The plaintiff in this case was a passenger upon the defendant's train and had the legal right, if necessary, for his convenience or for any purpose, to pass from one car to the other while the train was in motion, but in doing so he assumed the risk of all accidents not arising from any negligence of the defendant. (Stewart v. Railway, 146 Mass. 605.) In the case last cited the plaintiff was a passenger upon the defendant's train and by direction of the conductor was passing from one coach to another when he met a woman coming towards him. He turned to let her pass, when the train gave a lurch and threw him off his balance, whereby he was thrown from the platform and hurt. The court said: "In going from one car to another upon a rapidly moving train merely for his own convenience, plaintiff took upon himself the risk of all accidents not arising from any negligence of the defendant. While crossing over one of the platforms between the cars, plaintiff came in collision with another passenger crossing the platform in an opposite direction, and he was thrown from the platform. There is nothing to show that the lurch was extraordinary, or anything more than a usual and inevitable incident of a swiftly moving train. The evidence fails to show any negligence of the defendant which caused the accident, and the Superior Court therefore rightly directed a verdict for the defendant."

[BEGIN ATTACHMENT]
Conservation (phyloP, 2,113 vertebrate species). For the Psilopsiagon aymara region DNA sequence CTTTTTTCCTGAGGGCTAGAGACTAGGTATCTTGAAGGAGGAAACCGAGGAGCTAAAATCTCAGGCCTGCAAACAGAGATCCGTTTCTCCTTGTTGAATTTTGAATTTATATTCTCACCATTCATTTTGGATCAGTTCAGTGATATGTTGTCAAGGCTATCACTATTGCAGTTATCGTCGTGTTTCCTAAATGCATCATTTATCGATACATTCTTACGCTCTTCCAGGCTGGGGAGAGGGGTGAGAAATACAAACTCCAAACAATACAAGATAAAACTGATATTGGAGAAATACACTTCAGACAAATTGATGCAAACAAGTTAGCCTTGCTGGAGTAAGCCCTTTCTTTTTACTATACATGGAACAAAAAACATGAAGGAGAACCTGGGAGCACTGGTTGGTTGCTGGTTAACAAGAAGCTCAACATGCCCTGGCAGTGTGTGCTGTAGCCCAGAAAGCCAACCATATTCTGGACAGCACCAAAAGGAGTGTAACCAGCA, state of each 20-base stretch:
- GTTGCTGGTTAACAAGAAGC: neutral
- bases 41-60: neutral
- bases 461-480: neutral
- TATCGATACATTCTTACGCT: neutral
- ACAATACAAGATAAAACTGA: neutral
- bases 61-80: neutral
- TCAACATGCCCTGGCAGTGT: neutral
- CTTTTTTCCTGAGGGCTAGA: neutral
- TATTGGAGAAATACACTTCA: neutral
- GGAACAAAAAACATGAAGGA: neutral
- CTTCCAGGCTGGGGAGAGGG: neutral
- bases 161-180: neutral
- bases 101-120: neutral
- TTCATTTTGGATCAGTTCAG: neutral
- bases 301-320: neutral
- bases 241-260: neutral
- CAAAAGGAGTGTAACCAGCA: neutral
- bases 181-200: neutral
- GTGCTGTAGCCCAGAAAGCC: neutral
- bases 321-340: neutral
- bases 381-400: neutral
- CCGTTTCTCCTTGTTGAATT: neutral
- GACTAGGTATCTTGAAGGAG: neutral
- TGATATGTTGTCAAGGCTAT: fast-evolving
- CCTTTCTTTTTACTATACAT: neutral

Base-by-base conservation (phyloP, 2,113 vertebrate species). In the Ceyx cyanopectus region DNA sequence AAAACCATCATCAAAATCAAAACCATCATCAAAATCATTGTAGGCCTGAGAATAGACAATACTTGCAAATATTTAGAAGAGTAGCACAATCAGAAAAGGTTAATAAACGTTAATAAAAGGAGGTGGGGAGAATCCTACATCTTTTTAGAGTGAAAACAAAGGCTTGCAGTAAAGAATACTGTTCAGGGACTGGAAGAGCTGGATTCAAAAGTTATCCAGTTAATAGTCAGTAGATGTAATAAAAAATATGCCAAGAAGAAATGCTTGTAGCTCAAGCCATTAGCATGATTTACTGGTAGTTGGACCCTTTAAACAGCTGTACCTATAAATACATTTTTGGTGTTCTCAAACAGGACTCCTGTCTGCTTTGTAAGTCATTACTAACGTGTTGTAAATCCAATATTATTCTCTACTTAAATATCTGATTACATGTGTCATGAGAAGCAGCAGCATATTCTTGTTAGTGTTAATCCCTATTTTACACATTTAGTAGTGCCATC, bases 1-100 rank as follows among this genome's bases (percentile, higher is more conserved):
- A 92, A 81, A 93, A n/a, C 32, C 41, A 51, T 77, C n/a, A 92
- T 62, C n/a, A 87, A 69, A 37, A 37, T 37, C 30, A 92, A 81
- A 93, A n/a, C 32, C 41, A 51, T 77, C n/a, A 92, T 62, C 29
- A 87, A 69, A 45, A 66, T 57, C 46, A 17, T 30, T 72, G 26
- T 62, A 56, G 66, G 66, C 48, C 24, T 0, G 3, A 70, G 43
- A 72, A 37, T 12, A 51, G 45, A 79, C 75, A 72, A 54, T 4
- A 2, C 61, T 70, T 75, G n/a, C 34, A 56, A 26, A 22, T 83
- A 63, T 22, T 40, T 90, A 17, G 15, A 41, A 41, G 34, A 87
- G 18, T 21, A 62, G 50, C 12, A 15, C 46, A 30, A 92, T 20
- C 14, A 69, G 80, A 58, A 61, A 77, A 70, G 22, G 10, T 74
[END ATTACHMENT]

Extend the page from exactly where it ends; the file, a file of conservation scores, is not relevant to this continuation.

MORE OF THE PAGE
The most favorable view of the facts in this case for the plaintiff is that being upon the train as a passenger and believing that the train was about to stop at a station, he undertook to pass from the coach in which he was seated to another for the purpose of procuring his crutch. He reached the door of the coach that he was leaving just as the train stopped, and then it started with a jerk as he got upon the platform, by which he was thrown off his balance and fell to the ground, thereby in some manner getting his foot crushed under the wheels of the car. Another witness who was seated in the same coach with him stated that he at the same time started to alight from the coach at the opposite end, when there was such a jerk given in starting the train as came near throwing him from the steps. The place at which the plaintiff was injured was not the point of destination for him as a passenger, and the railroad company had no reason to anticipate that he would attempt to get off the train there, nor did it have any notice that he would attempt at that place or at any time to pass from one coach to another. It was under no obligation to him to stop at that station for any given time. As said in the case of Stewart v. Railway, supra, there is no evidence to show that the jerk, as it is called by the witnesses, was anything unusual in stopping and starting a train under ordinary circumstances, and the evidence wholly fails to show that the defendant was guilty of any negligence either in starting or stopping its train on the occasion of plaintiff's injury. The plaintiff's right of recovery depended upon the fact that the motion of the train which caused the injury was not such as is ordinarily incident to the movement of the train on stopping and starting. We therefore conclude that the evidence, viewed in its most favorable light in favor of the plaintiff, would not justify a jury in finding that the defendant was upon that occasion guilty of any negligence, and that, therefore, the Court of Civil Appeals rightly held that under the same evidence the trial court ought to instruct the jury to find for the defendant.